Thus, treating uncertainty, as calculable risk was not a matter of a flawed academic exercise or experiment, rather as these assumptions were engineered directly into the models employed to manage and to regulate the system, they themselves became the sources of contagion and the motors of systemic risk. In other words, it was not merely that academics got the story wrong, not merely that their formal analytical models were responsible for grotesque misrepresentations of workings of markets; rather, it was how these models came to be built into the working of the financial system—secreted deep in its regulatory frameworks—and, thus, how these ideas became fully implicated in the ensuing destructive storm (Riles 2001, 2010).
Between the cup and lip
The other great theorist of uncertainty is, of course, J. M. Keynes, who stated his position in a famous, lyrical passage in the General Theory of Employment, Interest, and Money.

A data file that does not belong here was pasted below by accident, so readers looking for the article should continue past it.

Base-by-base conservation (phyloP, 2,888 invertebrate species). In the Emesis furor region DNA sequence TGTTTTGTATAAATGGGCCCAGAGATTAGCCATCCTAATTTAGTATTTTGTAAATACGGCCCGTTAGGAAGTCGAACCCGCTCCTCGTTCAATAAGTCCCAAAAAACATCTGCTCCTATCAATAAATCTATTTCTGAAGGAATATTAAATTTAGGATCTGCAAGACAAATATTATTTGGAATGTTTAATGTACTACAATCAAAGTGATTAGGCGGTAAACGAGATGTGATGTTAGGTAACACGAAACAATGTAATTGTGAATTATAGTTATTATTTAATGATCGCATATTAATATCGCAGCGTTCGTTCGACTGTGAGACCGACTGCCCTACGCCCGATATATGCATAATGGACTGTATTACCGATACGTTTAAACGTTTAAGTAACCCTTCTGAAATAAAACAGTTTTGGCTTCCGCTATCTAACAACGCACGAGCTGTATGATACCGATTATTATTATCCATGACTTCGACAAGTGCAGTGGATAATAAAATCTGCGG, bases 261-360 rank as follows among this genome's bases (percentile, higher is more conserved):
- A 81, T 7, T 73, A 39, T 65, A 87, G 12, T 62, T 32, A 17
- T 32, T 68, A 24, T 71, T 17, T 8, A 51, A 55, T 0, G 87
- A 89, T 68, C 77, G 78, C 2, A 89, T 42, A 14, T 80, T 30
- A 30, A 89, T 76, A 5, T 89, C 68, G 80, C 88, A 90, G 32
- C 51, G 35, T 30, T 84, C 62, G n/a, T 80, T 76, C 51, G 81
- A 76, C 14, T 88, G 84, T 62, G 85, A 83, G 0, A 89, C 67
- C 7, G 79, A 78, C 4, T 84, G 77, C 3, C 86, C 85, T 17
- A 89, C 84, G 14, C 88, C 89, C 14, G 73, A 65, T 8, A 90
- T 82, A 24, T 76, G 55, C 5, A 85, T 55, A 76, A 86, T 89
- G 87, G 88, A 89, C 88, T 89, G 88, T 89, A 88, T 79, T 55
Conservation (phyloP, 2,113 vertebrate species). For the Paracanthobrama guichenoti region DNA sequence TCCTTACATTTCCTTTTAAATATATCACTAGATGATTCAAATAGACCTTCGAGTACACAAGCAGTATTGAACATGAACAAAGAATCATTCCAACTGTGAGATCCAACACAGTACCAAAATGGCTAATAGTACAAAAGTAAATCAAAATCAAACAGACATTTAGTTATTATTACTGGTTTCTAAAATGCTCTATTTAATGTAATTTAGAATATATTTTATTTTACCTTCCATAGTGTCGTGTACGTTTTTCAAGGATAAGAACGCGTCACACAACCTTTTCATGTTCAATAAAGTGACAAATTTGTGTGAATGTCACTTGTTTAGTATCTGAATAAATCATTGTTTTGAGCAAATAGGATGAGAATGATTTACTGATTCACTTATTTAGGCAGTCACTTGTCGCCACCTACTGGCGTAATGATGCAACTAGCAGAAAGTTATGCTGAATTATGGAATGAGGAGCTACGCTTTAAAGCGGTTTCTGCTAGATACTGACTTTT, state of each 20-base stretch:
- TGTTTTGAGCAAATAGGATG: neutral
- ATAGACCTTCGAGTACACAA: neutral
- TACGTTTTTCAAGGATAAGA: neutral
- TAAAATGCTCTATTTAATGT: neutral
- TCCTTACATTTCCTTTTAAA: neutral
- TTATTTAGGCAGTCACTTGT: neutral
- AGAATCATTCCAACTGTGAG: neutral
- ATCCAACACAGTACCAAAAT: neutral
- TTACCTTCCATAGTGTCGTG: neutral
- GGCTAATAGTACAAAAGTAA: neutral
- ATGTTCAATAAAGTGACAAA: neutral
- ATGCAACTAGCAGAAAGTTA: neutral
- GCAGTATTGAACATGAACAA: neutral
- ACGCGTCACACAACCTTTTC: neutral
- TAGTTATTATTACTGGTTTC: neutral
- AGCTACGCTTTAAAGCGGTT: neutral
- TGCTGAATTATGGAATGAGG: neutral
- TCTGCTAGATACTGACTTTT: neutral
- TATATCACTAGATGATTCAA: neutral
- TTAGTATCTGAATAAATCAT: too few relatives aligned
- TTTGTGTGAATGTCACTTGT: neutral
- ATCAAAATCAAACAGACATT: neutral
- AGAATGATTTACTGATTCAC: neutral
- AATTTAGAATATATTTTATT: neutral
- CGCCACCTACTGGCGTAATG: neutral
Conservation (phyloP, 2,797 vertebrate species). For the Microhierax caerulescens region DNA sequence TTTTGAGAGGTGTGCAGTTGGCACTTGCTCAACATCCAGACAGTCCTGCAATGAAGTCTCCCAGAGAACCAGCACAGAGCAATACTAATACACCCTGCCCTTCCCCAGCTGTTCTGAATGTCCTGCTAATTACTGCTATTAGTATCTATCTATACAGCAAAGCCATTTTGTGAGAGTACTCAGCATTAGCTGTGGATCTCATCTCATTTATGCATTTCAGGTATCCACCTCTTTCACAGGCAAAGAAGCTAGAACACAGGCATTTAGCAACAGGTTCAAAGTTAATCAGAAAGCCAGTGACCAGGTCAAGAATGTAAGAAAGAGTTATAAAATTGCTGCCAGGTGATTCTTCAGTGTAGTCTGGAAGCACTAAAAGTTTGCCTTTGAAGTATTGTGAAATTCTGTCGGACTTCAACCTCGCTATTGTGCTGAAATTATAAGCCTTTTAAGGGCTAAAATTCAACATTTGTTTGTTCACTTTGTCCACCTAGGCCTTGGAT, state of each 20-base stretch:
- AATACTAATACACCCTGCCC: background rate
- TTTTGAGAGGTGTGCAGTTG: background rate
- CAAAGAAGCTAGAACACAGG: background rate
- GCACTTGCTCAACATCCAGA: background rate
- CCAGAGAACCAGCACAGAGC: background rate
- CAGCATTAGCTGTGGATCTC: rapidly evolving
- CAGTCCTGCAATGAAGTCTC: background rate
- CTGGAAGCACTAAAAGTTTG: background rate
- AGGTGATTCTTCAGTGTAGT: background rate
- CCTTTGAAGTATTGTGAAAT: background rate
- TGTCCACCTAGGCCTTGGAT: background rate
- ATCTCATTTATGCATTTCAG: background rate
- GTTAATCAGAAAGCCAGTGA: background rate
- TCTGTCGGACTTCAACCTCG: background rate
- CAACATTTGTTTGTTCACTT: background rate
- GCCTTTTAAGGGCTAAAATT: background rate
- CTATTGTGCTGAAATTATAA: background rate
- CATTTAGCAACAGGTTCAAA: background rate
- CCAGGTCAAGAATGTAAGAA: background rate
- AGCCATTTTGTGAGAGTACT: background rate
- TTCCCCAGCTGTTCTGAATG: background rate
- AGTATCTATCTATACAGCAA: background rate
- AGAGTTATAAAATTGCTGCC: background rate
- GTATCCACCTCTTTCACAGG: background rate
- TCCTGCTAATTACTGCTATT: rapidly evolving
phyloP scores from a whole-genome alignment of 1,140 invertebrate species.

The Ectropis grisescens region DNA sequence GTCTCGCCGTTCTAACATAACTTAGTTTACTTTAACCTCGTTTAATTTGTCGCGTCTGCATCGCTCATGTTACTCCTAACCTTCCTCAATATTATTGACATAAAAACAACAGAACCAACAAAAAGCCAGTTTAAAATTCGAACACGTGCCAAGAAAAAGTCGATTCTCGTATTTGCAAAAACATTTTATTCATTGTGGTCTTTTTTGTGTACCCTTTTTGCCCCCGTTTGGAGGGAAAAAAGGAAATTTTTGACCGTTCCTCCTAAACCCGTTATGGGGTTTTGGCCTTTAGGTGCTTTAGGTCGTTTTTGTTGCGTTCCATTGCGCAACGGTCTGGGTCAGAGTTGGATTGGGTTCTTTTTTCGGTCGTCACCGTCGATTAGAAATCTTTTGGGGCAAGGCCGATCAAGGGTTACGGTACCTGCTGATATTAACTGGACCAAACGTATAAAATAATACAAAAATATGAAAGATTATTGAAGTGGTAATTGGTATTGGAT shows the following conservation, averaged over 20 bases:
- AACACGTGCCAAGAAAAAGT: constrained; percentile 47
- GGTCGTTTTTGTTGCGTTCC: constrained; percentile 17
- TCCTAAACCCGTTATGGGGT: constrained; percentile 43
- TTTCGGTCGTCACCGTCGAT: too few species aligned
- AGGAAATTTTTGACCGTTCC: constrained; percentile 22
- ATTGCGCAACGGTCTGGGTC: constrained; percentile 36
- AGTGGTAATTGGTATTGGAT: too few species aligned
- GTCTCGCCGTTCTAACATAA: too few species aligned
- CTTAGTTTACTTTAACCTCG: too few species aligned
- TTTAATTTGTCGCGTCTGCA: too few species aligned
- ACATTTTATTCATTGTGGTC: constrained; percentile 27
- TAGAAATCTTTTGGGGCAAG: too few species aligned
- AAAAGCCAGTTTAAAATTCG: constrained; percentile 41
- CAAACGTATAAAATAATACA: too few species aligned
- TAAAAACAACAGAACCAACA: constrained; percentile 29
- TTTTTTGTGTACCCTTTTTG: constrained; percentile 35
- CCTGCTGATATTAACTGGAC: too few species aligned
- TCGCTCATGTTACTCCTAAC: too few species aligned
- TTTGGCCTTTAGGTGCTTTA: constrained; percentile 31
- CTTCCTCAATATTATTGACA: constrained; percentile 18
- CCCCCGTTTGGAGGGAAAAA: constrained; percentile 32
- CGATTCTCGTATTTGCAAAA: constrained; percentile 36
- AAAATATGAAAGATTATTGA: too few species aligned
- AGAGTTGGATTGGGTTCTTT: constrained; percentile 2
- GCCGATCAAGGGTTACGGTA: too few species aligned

We have now introduced money into our causal nexus for the first time, and we are able to catch a first glimpse of the way in which changes in the quantity of money work their way into the economic system. If, however, we are tempted to assert that money is the drink which stimulates the system to activity, we must remind ourselves that there may be several slips between the cup and the lip. For whilst an increase in the quantity of money may be expected, ceteris paribus, to reduce the rate of interest, this will not happen if the liquidity-preferences of the public are increasing more than the quantity of money; and whilst a decline in the rate of interest may be expected, ceteris paribus, to increase the volume of investment, this will not happen if the schedule of the marginal efficiency of capital is falling more rapidly than the rate of interest; and whilst an increase in the volume of investment may be expected, ceteris paribus, to increase employment, this may not happen if the propensity to consume is falling off. Finally, if employment increases, prices will rise in a degree partly governed by the shapes of the physical supply functions, and partly by the liability of the wage-unit to rise in terms of money. And when output has increased and prices have risen, the effect of this on liquidity-preference will be to increase the quantity of money necessary to maintain a given rate of interest (Keynes 2007: 155).